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Art supplies Drawing Faces Oil Painting Painting People Portrait Portrait Party

Portrait Process: Start to Fail and Start Again

Forest Girl #2-C, Oil Painting on Mylar, 12x8"
Forest Girl #2-C, Oil Painting on Mylar, 12×8″

My first attempt at painting Sylvia, a lovely young Bulgarian architecture student, ended in an abandoned failure, displayed at the bottom of this post in 6 steps. I altered my course for the second attempt (above), starting with a better drawing, and was able to complete the study more successfully. I tried to practice for alla prima painting, not going for a “finished” portrait, even though I painted from her reference photo on Julia Kay’s Portrait Party, instead of from life.

What made the difference between failure and success was that I took the time to make a more accurate drawing first (above). I drew on one side of a sheet of Dura-Lar Matte Film (after first reversing the reference photo in Photoshop) and painted on the other side. Then I turned the sheet over, toned it with a transparent umber stain, and reversed the photo back to normal. That way I had the lines of the drawing to refer to, along with the photo without obliterating the drawing. It’s still visible on the back of the painting and could be traced over onto another sheet of Dura-Lar if I wanted to paint her again from the same drawing.

Below is the failed first attempt, where impatience and hubris led to a quick, sloppy drawing (with the evil thought, “I can always correct the drawing when I paint,” which I need to ignore in the future!). The captions describe what went wrong at each step:

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Faces Oil Painting Painting People Portrait Sketchbook Pages

Portrait of Nick for Julia Kay’s Portrait Party

Nick K for JKPP, oil on Mylar, 9x12
Nick K for JKPP, oil on Mylar, 9×12 inches

Wanting to continue my alla prima portrait painting practice but without a live model, I picked a photo of Nick K. from Julia Kay’s Portrait Party to paint.

I recently looked up the saying, “Perfection is the enemy of good” and read about the Pareto principle, the 80/20 rule or the law of diminishing returns that states it “takes 20% of the full time to complete 80% of a task, while to complete the last 20% of a task takes 80% of the effort.” This is so true with my painting. I can enjoy and complete the majority of a painting in 6 hours or less and then easily spend another 60 hours tweaking, finessing details, and overworking it until I’m sick of it. I stopped painting this one as soon as I’d said what I had to say, way before I usually consider a painting “finished,” but also long before it stops being fun.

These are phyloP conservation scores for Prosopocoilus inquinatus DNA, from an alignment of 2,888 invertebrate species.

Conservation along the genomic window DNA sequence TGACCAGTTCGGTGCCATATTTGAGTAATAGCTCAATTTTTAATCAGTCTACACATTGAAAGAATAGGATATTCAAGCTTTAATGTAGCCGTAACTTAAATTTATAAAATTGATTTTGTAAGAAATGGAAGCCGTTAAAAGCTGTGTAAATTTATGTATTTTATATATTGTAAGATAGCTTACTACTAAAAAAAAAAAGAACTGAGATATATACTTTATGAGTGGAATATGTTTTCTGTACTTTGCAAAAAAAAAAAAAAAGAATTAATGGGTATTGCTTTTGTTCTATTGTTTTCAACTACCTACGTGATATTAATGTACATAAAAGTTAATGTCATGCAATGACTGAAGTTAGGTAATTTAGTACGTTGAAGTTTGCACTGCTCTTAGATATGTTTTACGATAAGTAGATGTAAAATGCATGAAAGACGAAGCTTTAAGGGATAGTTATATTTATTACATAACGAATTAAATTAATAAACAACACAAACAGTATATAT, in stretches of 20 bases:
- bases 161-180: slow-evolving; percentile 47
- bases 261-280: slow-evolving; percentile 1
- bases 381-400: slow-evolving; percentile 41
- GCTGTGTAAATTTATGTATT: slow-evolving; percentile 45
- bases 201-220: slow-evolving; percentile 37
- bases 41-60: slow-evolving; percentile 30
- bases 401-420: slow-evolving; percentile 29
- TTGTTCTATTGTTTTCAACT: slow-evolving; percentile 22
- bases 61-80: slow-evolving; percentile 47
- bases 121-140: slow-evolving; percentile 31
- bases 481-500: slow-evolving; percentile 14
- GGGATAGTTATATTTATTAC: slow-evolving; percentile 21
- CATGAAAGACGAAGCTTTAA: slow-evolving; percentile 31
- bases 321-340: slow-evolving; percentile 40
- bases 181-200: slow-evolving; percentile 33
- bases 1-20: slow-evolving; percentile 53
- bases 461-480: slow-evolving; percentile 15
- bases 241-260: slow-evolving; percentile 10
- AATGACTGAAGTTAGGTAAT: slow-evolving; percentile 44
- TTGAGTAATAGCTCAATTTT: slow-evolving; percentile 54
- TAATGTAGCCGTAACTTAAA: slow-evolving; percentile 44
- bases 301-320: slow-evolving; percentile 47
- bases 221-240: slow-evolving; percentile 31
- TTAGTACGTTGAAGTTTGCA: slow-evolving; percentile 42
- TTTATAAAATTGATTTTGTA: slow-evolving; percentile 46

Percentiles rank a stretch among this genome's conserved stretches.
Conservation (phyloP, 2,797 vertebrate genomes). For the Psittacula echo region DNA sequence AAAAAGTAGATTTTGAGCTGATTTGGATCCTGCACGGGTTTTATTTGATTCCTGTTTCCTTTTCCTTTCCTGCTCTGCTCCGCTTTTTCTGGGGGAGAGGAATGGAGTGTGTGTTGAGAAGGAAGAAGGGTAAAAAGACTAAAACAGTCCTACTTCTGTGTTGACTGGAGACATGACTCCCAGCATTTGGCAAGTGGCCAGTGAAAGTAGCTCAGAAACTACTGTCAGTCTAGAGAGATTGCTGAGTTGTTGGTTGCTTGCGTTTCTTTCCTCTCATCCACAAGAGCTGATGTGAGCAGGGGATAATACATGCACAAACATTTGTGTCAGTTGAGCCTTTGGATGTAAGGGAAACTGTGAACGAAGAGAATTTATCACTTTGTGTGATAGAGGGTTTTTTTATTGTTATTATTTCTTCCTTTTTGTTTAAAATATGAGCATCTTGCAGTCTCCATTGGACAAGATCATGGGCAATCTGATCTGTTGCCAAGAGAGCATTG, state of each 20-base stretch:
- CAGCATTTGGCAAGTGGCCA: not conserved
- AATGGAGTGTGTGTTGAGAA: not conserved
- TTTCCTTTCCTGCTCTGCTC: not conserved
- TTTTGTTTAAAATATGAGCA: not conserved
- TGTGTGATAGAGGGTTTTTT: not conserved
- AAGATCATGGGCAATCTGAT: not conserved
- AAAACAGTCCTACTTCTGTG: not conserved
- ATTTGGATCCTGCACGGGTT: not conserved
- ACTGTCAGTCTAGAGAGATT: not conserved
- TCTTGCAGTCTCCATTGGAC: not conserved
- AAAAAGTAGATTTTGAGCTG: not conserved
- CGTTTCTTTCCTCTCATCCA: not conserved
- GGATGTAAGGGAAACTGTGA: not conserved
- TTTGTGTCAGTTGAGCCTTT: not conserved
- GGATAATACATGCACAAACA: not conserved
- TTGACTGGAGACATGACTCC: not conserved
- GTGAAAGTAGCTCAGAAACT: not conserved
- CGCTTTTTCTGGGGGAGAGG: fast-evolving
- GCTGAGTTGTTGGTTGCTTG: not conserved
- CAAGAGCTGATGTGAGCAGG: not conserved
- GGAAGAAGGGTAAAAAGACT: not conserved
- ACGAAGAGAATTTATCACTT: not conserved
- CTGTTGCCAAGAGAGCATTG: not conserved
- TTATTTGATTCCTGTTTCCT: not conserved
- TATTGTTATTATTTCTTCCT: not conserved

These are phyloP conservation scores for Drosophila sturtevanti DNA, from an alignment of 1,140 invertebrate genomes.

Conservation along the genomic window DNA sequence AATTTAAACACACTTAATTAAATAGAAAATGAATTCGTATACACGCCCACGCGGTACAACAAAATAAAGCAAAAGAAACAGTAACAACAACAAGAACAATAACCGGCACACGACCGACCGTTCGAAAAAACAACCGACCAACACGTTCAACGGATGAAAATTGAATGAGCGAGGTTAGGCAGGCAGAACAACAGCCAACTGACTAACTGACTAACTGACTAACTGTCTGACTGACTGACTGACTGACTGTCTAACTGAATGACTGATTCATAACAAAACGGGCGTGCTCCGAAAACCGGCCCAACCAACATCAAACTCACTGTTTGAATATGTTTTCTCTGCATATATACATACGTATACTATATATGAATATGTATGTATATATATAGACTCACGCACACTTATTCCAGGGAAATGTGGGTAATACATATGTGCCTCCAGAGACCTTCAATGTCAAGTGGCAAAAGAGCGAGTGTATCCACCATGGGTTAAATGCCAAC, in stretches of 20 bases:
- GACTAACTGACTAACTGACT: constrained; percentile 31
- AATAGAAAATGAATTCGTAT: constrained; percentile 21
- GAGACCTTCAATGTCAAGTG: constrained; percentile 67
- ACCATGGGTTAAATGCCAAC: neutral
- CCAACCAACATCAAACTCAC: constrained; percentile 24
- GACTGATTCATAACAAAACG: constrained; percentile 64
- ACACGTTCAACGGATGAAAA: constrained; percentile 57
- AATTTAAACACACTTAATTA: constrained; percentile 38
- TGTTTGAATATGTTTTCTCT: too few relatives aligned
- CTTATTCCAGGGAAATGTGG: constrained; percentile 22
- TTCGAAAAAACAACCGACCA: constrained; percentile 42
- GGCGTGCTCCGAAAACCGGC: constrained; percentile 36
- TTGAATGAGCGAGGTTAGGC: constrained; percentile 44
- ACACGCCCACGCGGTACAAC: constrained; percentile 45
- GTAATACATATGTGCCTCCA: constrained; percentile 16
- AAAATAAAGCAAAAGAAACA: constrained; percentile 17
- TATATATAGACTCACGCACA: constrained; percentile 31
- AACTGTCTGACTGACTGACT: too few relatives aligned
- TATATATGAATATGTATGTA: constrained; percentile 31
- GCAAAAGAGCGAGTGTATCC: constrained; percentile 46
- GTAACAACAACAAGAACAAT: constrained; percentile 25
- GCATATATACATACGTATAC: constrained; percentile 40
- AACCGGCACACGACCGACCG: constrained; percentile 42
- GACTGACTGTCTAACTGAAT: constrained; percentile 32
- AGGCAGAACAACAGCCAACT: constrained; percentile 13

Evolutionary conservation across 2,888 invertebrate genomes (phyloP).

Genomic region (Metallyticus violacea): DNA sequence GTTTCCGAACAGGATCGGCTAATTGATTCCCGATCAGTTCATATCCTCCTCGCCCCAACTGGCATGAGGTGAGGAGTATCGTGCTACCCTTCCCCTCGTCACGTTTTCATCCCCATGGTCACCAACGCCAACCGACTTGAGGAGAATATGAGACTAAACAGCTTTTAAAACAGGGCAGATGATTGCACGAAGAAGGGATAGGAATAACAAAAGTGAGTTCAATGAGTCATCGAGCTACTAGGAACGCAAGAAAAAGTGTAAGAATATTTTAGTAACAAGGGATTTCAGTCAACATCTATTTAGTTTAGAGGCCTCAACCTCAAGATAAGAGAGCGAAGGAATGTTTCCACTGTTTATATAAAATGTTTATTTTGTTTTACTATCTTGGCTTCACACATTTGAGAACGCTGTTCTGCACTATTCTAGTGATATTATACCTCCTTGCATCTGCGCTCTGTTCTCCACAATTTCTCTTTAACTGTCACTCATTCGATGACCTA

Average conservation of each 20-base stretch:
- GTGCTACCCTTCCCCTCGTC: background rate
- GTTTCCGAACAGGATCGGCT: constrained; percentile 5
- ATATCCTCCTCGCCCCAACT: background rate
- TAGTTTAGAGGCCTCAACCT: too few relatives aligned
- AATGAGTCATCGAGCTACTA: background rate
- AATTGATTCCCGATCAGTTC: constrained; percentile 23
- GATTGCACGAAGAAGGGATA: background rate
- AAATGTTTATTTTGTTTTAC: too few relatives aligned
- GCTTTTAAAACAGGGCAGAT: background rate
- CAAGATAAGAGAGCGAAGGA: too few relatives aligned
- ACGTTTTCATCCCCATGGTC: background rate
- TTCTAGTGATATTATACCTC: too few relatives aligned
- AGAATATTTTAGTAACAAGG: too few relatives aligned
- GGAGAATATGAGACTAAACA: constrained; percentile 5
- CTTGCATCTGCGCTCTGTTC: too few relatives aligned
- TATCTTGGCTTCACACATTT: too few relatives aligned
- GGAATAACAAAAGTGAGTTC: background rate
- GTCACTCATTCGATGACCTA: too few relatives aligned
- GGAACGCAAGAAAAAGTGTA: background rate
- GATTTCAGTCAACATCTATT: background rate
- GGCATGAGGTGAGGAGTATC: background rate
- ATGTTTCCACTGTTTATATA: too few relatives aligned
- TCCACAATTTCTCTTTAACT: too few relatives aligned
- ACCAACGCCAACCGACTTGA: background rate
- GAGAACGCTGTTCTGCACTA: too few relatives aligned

After toning a sheet of Mylar (see previous post) with raw umber and letting it dry, I sketched out the image in thinned raw umber. Then I took a photo on my iPhone and using the Miira app, traced lines on my drawing to compare it to the original photo (first photo below). I could see I’d completely missed the boat and started another sketch on a fresh sheet, tested it again, and decided I was close enough to begin painting.

Later, I realized the mouth was in the wrong place and moved it. I discovered that when you turn a painting on Mylar over you can see the original drawing through the film (see the red arrow on the reversed image below, pointing to where I moved the mouth). I’m really trying to see the shapes and planes that make up the face and head. Holding up a bamboo skewer or knitting needle along the angles and “plumb lines” of the face really helps to visualize what lines up with what, and is helping my drawing tremendously.

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Drawing Faces Gouache People Portrait Sketchbook Pages

Portrait of Richard for Julia Kay’s Portrait Party

Richard for JKPP, Gouache, 7.5x6 inches
Richard for JKPP, Gouache, 7.5×6 inches

I really tried to focus on two things with this portrait, getting the drawing right and keeping the gouache colors light (gouache dries darker). For once I managed to keep a tilted head tilted in my drawing–for some reason my brain always wants to make everything upright and symmetrical. It doesn’t surprise me since I learned that the image that comes in from our eyes is upside down and it’s our brains that convert it to right-side up. My brain definitely has a mind of its own…oh wait a minute–it is my mind!

Below is the original pencil drawing over which I painted the gouache. I wish I could show you the photo I worked from, but I think those are only meant to be visible to members of Julia Kay’s Portrait Party, which you can apply to join on Flickr and play too, if you want to.

Richard for JKPP, Graphite, 7.5x6 inches
Richard for JKPP, Graphite, 7.5×6 inches
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Art supplies Faces Flower Art Gouache People Portrait Sketchbook Pages

Portrait of Kathleen for JKPP and Bonus Azalea

JKPP Gouche sketch of Kathleen, 7.5x5.5 inches
JKPP Gouche sketch of Kathleen, 7.5×5.5 inches

I painted Kathleen (from the Julia Kay Portrait Party) side by side with the flower below but decided to post them as separate images. I’m loving gouache but really struggling with the way light colors turn so much darker when it dries. I actually lightened the sketch above in Photoshop so that it wouldn’t look so scary.

Azalea in Gouache, 7x5 x 5.5 inches
Azalea in Gouache, 7×5 x 5.5 inches

I found this flower (I think it’s an azalea) growing along the sidewalk in the neighborhood and picked off a blossom to paint. The flower is too dark because of my lack of experience with gouache, but I had fun painting it. Gouache is so much fun and I’m especially loving M. Graham Gouache. Now to just learn to mix colors about 4 shades lighter than they look! I mastered doing the opposite with watercolor so I’m (almost) sure I can do it with gouache too.